In 1787, when the Constitution was adopted, the population was about 3 million, and agriculture and mercantile interests dominated the colonial life. Today the population is 100 million, and capitalized industry controls the government and shapes the national destiny.

There has been a complete revolution in the methods of producing, distributing, and exchanging wealth, the essential means of life, and a corresponding revolution in the industrial and social life of the people. The ruling class of the colonial era has vanished as a class as completely as have those who composed it. And the Constitution they adopted is just as completely out of date as would be its makers, if by some magic they could appear upon the present scene. In their day, the ruling class consisted of small landowners, petty merchants and traders, and professional persons who made up what was known as the “official class.”

The actual workers and producers were still in a state of semi-feudal servility, an inferior element, and practically without voice in the affairs of government. But there were no hard and fast lines between the classes of that day, nor any sharp antagonisms to bring them into violent collision and to array them against each other in hostile conflict.

In the century and a quarter since elapsed, there has been an overwhelming industrial and social transformation. The weak and primitive agricultural colonies of that time have become a vast and powerful industrial nation. There is now a sharply defined capitalist class and an equally sharply defined working class. The struggle between these modern industrial classes is growing steadily more intense and reshaping and remolding the entire governmental structure and social organism.

Political government has had to give way to industrial administration, and the old forms, including the Constitution, are now practically obsolete. Political government, its constitutions and its statutes, its courts, its legislatures, and its armies, scientifically considered, are institutions under class rule, expressly designed to establish the supremacy of one class and enforce the subjugation of another class. With the end of class rule, political government will cease to exist. Its functions, which are essentially coercive, will no longer be required.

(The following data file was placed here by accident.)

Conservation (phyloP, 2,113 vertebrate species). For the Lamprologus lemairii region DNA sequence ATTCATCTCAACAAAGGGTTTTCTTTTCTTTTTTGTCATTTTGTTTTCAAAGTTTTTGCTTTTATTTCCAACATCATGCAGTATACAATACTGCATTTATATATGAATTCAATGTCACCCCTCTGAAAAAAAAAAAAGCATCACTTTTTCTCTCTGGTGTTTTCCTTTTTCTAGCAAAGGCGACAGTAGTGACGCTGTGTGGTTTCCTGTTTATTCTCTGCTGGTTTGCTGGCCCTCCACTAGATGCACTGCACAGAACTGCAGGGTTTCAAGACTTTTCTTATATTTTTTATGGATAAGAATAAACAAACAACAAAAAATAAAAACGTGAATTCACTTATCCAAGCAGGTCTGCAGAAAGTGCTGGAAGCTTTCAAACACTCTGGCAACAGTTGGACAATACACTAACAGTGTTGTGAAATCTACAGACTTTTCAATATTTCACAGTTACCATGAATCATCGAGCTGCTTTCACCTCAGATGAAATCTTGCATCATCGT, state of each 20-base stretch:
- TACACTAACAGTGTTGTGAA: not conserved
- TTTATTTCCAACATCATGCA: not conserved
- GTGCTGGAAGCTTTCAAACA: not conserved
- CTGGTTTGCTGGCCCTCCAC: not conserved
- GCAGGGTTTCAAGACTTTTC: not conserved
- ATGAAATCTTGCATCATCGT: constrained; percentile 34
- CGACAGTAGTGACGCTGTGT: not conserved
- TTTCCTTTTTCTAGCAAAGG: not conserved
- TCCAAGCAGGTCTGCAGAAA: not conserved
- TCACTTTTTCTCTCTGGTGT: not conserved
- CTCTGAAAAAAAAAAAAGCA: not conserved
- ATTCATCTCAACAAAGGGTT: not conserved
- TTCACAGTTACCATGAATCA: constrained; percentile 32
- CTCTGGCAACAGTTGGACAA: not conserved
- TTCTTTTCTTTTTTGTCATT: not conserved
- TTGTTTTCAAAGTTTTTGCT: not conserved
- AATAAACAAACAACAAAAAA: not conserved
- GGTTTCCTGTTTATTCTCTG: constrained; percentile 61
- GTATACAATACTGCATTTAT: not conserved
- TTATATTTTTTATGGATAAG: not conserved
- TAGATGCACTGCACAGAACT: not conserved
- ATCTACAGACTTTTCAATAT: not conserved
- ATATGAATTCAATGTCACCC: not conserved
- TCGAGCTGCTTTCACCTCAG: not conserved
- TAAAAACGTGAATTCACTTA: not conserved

With the overthrow of the capitalist class and the installation of the working class in power (which must be the inevitable outcome of the present struggle), the government of political states will be superseded by the administration of national industries.

In discussing the United States government and the Constitution, Professor J. Allen Smith, already quoted, correctly concludes that “this complex system of restrictions which is the outgrowth and expression of a class struggle for the control of the government must necessarily disappear when the supremacy of the people is finally established.” The present Constitution was not designed to establish but to prevent the supremacy of the people. It is outgrown, obsolete, dead. Industrial and social development are not halted by it, but these forces sweep past it with scant regard for its ancient and musty respectability.

Politicians and legislators are today the representatives, not of the people, but of the trustified capitalist class. The government is essentially capitalistic, as is also, of course, the Constitution to the extent that it is still vital and has any binding effect at all.

The working class is now the rising class and will soon be the triumphant class, and then the capitalist state will be superseded by the working class commonwealth, and industrial despotism by industrial democracy.

The old Constitution will have its place in history and will serve its purpose in the study of governmental evolution and class rule, and among the inspired relics of a past age. It is a class instrument, inspired by class interests, and will survive only to mark a historic epoch in class rule.

The new Constitution will not be framed by ruling-class lawyers and politicians, but by the bona fide representatives of the working class, who in the day of their triumph will be the people in the complete sense of that magnificent and much maligned term.

And the representatives of the working class will consist of women as well as men, sharing equally the rights and duties, the privileges and opportunities of the councils of state, and they will smile indeed as they look over with pitying toleration the “Constitution of the fathers” and recall the convention in secret session that framed, in blissful ignorance that toilers and producers were citizens, and that women are also included in the people.

The new Constitution will be framed by an emancipated working class with the sold object of establishing self-government, true democracy, conserving the freedom and security and promoting the happiness and well-being of every man, woman, and child.